Launched in 2002, offered in America, and powered by a 450-hp twin-turbocharged 4.2-liter V-8 assembled by Cosworth, the RS6 delivers earth-scorching performance. What’s more, the unique design of the C5-generation A6, with its posterior evocative of the TT sports car’s, looks just right when fitted with RS fender flares and huge wheels. In a 2003 Car and Driver comparison test, it places first.
Audi RS6 Avant (2002)
Despite looking more conservative than its sedan counterpart, the C5-generation RS6 Avant quickly achieves cult status. The most extreme station wagon of its era, it shares the ultra-torquey and powerful V-8 with the RS6 sedan. We’d say the impressive growl the engine emits under load sounds even better trailing the wagon’s rump. A Plus version increases output to 473 horsepower. Oh, and a fun fact: The RS6 Avant’s spiritual ancestor was the Audi V8 Avant, of which a few units were unofficially built around 1990.
Audi RS4 Sedan (2005)
The B7-generation RS4 ushers in a new era of high-revving, naturally aspirated engines to Audi Sport’s repertoire. Its 4.2-liter V-8, developed by Wolfgang Hatz, produces a full 420 horsepower and an even stronger noise, channeling its might to all wheels through a slick six-speed manual. With its widened body and a molded-in rear spoiler, the sedan is the perfect mix of stealthy and serious.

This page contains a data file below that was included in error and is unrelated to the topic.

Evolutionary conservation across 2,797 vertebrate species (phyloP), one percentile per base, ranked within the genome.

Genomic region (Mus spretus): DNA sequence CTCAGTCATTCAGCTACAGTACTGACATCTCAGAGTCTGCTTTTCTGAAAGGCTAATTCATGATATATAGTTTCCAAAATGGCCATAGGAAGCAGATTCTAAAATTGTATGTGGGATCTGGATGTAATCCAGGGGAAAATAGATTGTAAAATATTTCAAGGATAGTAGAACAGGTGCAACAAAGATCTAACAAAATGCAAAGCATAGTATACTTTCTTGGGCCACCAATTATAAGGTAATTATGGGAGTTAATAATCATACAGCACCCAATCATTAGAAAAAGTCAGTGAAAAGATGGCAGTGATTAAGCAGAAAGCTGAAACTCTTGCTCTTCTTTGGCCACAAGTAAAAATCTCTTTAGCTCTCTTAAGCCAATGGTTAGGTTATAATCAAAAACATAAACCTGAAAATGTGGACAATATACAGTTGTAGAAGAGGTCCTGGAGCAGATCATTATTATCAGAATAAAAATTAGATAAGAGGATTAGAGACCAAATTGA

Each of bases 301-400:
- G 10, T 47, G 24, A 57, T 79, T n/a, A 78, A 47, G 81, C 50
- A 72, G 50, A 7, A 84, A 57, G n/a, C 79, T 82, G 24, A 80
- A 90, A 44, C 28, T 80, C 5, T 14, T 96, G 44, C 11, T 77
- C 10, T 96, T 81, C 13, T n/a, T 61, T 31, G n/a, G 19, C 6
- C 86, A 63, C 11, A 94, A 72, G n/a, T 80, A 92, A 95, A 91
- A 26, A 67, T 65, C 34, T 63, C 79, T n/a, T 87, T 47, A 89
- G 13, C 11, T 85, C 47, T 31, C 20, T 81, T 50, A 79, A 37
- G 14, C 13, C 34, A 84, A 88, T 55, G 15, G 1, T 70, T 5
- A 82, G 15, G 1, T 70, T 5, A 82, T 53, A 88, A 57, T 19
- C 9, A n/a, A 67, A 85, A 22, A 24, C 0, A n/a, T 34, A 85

Audi RS4 Avant (2005)
The Avant tradition continues with the B7-generation RS4 Avant, which has the same naturally aspirated engine and manual transmission seen in the sedan and convertible models. Like the previous-generation RS4, the Avant remains a Europe-only model.
Audi RS4 Cabriolet (2006)
In 2006, Audi takes the RS treatment to the premium-convertible segment, and just 300 are brought to the States. For the detail oriented, the move also is noteworthy because RS4 cabriolet’s dashboard is different from those of the sedan and Avant models. (The same piece later would be recycled in the Spain-built SEAT Exeo.) In case you’re wondering, the convertible’s brushed-metal windshield-pillar trim is not specific to RS cars, having been an Audi trademark since the first Audi 80 cabriolet.